CLOSED FIELD LAB | 15-16 Oct 2020 | Museum Volkenkunde
Building on the first lab's orientation to thinking ‘togetherness’ as a practice of interrogating the possibilities (and the hurdles) of intersectionality in art and heritage spaces, the focus of this second lab is on solidarity and a discussion of when we, as museums and heritages spaces, fall short: that is, how but also why to practice solidarity in theoretical, ethical, and practical terms.
With Layal Ftouni, Hodan Warsame, Aynouk Tan and Teresa Cisneros
This field lab is on invitation only
Our meeting shall take place in a setting that follows the rules that correspond to current Covid-regulations, on Thursday afternoon 15 October from 14.00-17.00 and Friday morning 16 October from 9.30-13.00 in Leiden at Museum Volkenkunde. On the second day we start working in small groups to test and discuss methods of intersectionality in the context of the Black Lives Matter movement and especially the worldwide demonstrations that have and continue to take place since the tragic murder of George Floyd on 25 May this year. How did the Dutch museum and heritage field in The Netherlands respond? How did intersectional approaches, instruments or methods play a role (or not, or not enough)? What questions, issues and dilemmas came up (in relation to intersectionality, togetherness and solidarity), and how have you and your colleagues been dealing with them?
Given the current care around Black Lives Matter, we hold on to the pragmatic hope that institutional practices do and can change, in the interest of a more inclusive society. If one takes feminist struggles as a starting point, we must acknowledge the gains of feminism in informing how we struggle to make progress notably for beings whose presence in the public sphere is still (un)welcomed with misunderstandings, and the violence associated with these misunderstandings. To acknowledge that things may have changed for the better is tactical, as such a gesture is crucial to knowing which battles we are fighting. More simply stated: to say that things have improved does not negate the battles we have to fight.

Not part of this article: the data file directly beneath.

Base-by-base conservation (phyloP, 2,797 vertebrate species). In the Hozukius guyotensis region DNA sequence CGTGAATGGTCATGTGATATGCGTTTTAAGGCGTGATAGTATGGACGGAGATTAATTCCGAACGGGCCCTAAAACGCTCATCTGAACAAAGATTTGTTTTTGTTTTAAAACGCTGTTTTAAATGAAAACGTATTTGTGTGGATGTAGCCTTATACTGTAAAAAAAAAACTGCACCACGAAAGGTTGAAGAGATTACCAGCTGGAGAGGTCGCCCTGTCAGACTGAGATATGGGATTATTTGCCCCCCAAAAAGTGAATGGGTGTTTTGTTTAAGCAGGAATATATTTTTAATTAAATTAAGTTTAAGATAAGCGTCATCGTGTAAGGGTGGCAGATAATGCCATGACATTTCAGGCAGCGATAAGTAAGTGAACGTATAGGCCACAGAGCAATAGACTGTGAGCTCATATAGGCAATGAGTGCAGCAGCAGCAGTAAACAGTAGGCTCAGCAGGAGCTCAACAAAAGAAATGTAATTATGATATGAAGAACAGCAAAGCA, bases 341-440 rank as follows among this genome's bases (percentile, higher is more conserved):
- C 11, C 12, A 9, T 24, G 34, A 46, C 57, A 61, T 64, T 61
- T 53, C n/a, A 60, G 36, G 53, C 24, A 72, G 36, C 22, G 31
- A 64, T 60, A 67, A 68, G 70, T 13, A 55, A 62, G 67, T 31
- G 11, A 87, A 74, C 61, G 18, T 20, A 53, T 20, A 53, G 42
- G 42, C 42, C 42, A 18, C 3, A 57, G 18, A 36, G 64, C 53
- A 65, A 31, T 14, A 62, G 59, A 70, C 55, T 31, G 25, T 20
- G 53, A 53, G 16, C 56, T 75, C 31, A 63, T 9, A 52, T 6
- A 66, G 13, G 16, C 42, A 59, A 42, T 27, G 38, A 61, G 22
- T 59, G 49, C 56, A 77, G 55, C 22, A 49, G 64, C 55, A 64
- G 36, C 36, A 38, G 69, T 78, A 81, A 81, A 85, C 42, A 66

In our struggle for togetherness, we invite you to bring with you concrete examples for discussion, such as mission statements, policy plans (collection or hiring, etc.), or an agenda set by your institution. The point here is to connect micro and interpersonal practices of solidarity and allyship to their scaling up in professional practices (the 6 P's: programming, partners, personnel, public, personal, collection/pronkstuk). After a plenary session on the discussions in groups, we will end our second field lab with some reflections that can feed our professional practice.
Image: The title on this image says "Egypt. Arab women in their typical dress" Union Postale POST CARD Egypt - Publ. & Copyright the Oriental Commercial Bureau Port Said (Egypt) - Real Photo Highglazed' and ' Egypt. Femmes Arabes/Araberfrauen'. 7082-nf-353-38-1
In preparation of the field lab, we will share some readings with you.
The first reading is Sarah Ahmed’s On Being Included. Racism and Diversity in Institutional Life (Duke University Press, 2012).
Some more readings to follow in the coming weeks.
The Critical Visitor
The overarching aim of The Critical Visitor (an NWO Creative Industries: Smart Culture – Arts and Culture grant) is to investigate how intersectionality theories and methodologies might facilitate the cultural sector in rethinking and retooling their means to achieve inclusivity and accessibility.
This second two-day field lab program is curated by Amal Alhaag, in close conversation with Eliza Steinbock, Wayne Modest, Alessandra Benedicty-Kokken and Hester Dibbits.
Keynote Layal Ftouni
Layal Ftouni is an Assistant Professor of Gender Studies at the Graduate Gender Programme, Department of Media and Cultural Studies, at Utrecht University and a research affiliate at the Institute of Cultural Inquiry (ICON) at the same university. She is the co-founder of the transnational network Arab Cultural Studies and is the editor (with Tarik Sabry) of Arab Subcultures: Transformations in Theory and Practice (I.B.Tauris, 2017). Through her research and teaching, Layal trained transdisciplinarily, working across gender studies, cultural studies, postcolonial studies, visual studies and critical race studies. Her current research centres around the politics of life and death (human and environmental) in conditions of war and settler colonialism.
Before joining Utrecht University, Layal was a senior teaching fellow at SOAS, University of London and completed her PhD at the University of Westminster (2017) entitled Dismantling or Reproducing the Orientalist Canon: Re-visualising the Harem and the Odalisque in Contemporary Art.